Washington is all business as Olivia Pope in ABC's "Scandal." (ABC/CRAIG SJODIN)

There doesn’t appear to be a role out there that the Bronx, New York-born Washington can’t handle. For now, Washington is tackling perhaps the most gratifying role she’s ever taken as the lead character in “Scandal.” On the show, which debuts in April, Washington plays the fictional role Olivia Pope, a shadowy, yet powerful Washington D.C., “fix-it” specialist, operating in crisis management to some of the city’s top power brokers.

“One of the things that’s so cool about crisis management is that you never know what’s going to walk into your door,” Washington said at Disney/ABC’s 2012 Winter Press Tour in Pasadena, California. “So setting the show in Washington, D.C., is exciting because D.C. is the nexus of power for so many different industries and so many different fields.

“But from show to show who walks in our office is completely unpredictable, whether it’s somebody in the military, whether it’s a politician, whether it’s somebody in the corporate world, whether it’s somebody in the labor movement, whether it’s a celebrity, whether it’s a sports figure.  I mean, you just ?? you never know who is going to walk in the door.  So Washington is an exciting context for the show, but it’s not a political show because we deal with crisis in all areas.”

As the former communications director to the president of the United States, Washington’s character is in an endless cycle of putting out professional and personal fires, and often finds herself and her staff in the thick of Washington drama. Her role on the show may catch some fans off guard with the projected hard-nosed tenacity Washington brings to Olivia Pope, her on-screen character.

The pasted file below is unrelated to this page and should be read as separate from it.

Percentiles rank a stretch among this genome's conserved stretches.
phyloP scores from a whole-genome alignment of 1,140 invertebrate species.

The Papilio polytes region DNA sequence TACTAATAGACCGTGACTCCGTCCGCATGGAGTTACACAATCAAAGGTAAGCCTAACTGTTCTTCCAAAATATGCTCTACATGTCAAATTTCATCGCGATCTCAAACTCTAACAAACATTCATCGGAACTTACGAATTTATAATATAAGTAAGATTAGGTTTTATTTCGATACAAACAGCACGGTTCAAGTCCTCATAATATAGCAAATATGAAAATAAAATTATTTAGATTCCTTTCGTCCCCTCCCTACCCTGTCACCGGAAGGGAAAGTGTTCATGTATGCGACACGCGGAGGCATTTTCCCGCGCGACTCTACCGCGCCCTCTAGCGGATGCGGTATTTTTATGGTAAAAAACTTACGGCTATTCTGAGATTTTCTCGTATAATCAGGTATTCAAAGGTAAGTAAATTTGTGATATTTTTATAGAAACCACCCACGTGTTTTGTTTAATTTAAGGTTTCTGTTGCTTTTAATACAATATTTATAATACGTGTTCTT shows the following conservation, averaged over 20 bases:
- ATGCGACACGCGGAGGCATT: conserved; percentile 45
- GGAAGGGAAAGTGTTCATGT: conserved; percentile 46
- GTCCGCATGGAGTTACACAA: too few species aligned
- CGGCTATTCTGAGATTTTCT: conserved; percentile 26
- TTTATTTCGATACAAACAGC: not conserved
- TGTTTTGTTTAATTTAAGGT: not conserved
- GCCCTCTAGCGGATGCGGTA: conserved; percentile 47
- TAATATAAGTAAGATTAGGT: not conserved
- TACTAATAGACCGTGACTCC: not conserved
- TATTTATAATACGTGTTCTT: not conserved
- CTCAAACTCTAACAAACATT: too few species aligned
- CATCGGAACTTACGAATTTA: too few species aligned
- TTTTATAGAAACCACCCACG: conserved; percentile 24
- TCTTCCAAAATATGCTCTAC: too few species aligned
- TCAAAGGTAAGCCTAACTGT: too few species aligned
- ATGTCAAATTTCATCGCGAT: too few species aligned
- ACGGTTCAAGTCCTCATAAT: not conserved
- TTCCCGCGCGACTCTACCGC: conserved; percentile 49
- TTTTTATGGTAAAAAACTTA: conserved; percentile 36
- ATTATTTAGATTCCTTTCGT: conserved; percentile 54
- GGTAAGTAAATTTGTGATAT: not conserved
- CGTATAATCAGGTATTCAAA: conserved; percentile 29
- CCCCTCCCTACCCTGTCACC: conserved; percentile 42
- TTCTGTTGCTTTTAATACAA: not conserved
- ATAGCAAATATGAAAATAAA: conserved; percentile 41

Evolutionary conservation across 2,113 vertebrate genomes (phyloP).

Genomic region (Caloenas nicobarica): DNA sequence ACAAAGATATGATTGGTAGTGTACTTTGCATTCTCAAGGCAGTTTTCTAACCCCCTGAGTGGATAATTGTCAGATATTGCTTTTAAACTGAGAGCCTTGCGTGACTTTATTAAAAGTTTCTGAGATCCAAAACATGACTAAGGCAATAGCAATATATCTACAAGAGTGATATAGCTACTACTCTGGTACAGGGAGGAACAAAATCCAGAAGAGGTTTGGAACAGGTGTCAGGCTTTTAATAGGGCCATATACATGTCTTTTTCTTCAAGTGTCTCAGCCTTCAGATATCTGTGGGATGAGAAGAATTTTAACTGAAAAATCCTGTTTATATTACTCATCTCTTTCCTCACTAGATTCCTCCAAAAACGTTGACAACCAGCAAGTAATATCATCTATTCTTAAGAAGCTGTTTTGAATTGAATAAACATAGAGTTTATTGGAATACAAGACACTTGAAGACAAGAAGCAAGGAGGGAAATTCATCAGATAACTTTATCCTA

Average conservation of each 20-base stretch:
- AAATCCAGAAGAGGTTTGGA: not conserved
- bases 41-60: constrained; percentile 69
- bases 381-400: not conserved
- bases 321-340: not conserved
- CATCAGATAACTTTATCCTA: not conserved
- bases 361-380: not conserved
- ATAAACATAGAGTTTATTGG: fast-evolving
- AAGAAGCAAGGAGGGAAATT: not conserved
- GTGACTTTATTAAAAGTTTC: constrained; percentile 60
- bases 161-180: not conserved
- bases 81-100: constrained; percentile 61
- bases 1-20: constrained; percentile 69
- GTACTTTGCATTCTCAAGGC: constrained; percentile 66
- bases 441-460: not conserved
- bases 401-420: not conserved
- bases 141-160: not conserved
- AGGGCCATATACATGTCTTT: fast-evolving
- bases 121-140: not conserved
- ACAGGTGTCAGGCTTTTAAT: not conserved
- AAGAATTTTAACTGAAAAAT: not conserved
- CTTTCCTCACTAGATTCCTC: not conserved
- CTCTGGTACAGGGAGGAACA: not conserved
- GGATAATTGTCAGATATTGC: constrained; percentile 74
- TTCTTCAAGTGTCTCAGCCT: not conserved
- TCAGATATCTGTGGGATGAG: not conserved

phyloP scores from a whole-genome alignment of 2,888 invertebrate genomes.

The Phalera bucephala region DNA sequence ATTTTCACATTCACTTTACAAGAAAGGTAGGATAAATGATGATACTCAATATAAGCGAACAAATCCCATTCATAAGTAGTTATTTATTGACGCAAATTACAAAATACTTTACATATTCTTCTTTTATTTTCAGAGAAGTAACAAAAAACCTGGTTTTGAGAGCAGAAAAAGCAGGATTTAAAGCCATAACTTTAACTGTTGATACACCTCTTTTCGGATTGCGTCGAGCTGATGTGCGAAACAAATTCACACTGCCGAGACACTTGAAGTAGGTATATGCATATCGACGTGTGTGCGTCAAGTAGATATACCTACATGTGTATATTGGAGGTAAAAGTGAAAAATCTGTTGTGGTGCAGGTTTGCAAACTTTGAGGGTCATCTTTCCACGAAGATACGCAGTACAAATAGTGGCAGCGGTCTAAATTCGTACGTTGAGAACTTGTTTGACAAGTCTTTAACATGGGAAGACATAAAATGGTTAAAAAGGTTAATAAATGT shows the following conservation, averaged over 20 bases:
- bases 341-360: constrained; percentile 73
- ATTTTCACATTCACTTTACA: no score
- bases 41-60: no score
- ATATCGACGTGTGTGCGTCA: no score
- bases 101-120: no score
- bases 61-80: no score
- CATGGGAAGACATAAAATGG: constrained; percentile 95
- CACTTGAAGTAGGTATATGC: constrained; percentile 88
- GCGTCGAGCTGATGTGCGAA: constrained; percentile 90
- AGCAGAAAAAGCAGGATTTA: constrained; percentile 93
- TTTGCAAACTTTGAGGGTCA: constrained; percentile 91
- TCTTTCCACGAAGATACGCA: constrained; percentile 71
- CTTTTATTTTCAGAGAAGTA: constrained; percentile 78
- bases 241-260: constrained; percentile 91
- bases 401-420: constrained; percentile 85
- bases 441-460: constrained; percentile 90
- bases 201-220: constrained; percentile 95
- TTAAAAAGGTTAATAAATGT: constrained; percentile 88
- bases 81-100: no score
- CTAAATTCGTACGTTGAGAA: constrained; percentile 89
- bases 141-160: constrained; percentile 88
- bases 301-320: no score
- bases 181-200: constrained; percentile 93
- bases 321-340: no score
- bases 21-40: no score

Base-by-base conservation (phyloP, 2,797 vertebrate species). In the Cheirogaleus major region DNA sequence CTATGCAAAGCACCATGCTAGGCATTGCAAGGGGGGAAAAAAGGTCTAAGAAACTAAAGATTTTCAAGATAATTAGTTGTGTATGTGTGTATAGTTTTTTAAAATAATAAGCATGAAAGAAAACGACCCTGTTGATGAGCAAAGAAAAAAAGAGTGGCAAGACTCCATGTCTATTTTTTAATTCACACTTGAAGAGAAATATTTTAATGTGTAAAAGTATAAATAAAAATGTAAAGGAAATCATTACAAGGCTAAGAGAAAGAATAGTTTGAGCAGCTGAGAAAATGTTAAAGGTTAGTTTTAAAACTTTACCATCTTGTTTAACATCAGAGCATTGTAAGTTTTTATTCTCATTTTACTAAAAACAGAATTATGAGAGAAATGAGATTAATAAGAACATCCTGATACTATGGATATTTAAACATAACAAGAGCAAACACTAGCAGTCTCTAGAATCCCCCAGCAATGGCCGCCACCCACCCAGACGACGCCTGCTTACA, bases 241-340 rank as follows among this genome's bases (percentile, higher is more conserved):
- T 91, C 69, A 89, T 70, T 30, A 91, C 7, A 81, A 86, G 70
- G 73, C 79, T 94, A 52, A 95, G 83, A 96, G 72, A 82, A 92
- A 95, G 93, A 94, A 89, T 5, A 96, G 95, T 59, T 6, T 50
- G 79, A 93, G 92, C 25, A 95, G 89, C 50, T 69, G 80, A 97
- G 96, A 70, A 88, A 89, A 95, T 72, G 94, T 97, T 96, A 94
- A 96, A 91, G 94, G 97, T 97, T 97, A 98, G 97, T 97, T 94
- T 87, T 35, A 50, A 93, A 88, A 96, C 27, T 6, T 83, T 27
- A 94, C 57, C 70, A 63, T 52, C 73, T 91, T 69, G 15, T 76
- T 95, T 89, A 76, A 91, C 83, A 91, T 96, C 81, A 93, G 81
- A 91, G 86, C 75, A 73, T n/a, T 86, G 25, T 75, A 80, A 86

Washington is satisfied she plays a much different character in “Scandal” than she has had in the past. One reason for that is that she doesn’t want to be pigeon-holed as a one-dimensional actress.

“I’ve tried really hard in my career to not always be the same kind of woman,” Washington said. “I’ve tried to play women from different spectrums of the social economics realities. I think that the most important thing is that women, people of color, feel like they’re seen in a range of stories, being represented. I don’t always want to be a strong, smart woman. As a people, we are more complicated than that. I really try to play lots of different kinds of women.”

In all her on-screen roles, Washington said that the common denominator is that they are all bound together by the same thread.

“A big part of what I try to do in my work is to bring full, three-dimensional humanity to my characters, to turn them from people you’re thinking about, some people who you’re forced to grapple with their existence in the world,” Washington said. “I think it’s important to bring humanity to somebody who is weak and unempowered and insecure as it is to bring humanity to somebody who is powerful and smart and in control of their lives.”